Chapter 13 bankruptcy is not what most people usually think of when they hear the term "going bankrupt." For most, the idea of bankruptcy is actually a Chapter 7 bankruptcy, which results in the liquidation of at least some assets.
Chapter 13 bankruptcy is completely different, and it's a type of bankruptcy you may be able to qualify for even if you have an income that is too high to qualify for Chapter 7 bankruptcy. Known as a wage-earner's plan, Chapter 13 bankruptcy allows you to pay a single payment each month to cover your debts. After three to five years of on-time payments, any remaining debts are then discharged.
How do you know if you qualify for a three- or five-year plan?
If your current income is less than the state median, then you can qualify for the plan on a three-year basis. On the other hand, if your monthly income is higher than the state median, you'll need to use the five-year plan in most cases.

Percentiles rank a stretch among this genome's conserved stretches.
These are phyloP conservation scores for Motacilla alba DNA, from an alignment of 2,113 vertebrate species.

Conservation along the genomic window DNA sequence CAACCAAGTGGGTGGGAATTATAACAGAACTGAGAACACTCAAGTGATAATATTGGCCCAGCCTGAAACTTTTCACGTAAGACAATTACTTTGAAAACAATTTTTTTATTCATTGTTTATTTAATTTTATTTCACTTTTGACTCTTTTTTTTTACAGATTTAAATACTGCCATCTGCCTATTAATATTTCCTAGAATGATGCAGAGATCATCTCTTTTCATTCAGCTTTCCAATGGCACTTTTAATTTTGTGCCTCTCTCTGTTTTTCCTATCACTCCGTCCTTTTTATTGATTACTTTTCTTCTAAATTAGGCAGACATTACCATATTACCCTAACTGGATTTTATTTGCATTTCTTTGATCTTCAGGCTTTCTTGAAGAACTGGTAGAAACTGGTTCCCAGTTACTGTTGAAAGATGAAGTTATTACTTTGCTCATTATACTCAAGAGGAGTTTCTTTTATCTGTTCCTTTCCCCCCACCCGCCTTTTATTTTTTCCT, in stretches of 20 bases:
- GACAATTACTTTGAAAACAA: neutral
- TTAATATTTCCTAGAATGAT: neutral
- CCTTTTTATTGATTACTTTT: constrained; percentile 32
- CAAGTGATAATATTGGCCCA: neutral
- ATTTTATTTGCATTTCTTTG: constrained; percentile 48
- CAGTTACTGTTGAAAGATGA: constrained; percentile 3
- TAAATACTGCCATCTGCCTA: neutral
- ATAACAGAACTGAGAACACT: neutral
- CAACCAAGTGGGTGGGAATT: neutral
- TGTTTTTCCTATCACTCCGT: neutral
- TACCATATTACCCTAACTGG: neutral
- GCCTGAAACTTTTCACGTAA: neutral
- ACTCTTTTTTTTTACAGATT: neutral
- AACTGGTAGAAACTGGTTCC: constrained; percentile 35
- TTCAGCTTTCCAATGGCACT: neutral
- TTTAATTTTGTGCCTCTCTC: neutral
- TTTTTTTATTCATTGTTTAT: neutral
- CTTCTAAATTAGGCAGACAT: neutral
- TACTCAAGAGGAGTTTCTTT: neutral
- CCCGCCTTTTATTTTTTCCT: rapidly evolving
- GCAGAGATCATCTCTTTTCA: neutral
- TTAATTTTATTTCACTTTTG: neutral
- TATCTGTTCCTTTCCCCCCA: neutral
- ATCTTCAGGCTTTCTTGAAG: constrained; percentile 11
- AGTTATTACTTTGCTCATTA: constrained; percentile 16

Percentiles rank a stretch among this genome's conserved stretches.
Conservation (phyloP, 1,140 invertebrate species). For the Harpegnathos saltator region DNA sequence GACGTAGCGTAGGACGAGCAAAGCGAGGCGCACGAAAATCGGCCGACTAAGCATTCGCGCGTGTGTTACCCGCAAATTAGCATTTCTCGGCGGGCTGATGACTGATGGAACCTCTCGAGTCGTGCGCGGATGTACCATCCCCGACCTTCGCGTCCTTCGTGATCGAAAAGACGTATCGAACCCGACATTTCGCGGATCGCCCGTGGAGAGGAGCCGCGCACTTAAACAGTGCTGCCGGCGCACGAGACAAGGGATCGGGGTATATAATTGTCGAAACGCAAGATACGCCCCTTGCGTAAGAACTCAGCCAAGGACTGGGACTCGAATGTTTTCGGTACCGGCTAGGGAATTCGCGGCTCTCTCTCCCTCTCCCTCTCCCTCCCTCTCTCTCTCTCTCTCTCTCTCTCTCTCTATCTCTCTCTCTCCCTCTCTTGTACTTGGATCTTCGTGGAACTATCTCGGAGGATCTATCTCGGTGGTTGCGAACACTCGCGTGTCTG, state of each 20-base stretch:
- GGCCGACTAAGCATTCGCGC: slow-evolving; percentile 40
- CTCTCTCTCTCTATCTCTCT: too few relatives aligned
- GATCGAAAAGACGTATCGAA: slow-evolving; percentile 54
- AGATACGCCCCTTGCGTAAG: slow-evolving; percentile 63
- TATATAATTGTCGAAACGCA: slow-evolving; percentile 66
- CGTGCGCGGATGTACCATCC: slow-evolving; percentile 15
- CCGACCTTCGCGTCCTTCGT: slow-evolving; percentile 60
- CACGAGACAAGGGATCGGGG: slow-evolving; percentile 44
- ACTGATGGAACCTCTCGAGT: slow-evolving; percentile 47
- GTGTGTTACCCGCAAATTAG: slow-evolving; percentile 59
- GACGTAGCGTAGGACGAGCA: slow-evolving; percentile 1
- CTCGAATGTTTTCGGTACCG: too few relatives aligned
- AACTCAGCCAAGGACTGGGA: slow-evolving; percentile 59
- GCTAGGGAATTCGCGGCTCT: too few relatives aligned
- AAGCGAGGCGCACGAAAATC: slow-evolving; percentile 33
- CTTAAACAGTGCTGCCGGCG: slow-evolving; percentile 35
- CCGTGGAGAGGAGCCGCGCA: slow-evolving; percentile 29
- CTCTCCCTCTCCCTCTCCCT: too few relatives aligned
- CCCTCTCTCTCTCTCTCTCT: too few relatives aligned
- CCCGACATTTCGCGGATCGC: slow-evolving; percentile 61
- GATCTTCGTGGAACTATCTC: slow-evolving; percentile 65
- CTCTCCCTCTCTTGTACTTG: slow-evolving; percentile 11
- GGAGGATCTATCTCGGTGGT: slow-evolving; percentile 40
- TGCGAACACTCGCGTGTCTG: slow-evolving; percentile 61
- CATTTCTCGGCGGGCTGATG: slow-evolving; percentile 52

Can a Chapter 13 bankruptcy take more than five years?
No. No plan may take longer than five years. During the time you're involved in the plan, no creditor can participate in collection efforts, either.
What makes Chapter 13 bankruptcy such as good kind of bankruptcy to use?
There are many benefits to consider, but one of the most significant is that it can help you save your home from being foreclosed upon. When you file, you immediately stop the foreclosure proceedings and can potentially pay back missed mortgage payments over the course of the three- or five-year plan.
When you enter into Chapter 13 bankruptcy, it allows you to reschedule many of your secured debts and to extend them through the life of the plan. For some people, this will lower payments and help them get back on track financially.
Another great thing about bankruptcy is that you don't need to have contact with your creditors. You won't have harassing phone calls or be asked to negotiate with them directly. Chapter 13 bankruptcy works like a consolidation loan, so you send your payment to a trustee and allow them to have all the interactions with the creditors you owe.
If you think that Chapter 13 bankruptcy may be right for you, it is a good idea to learn more about it before you file. An attorney can tell you more about how one works and the benefits that you'll receive when you enter into bankruptcy protection.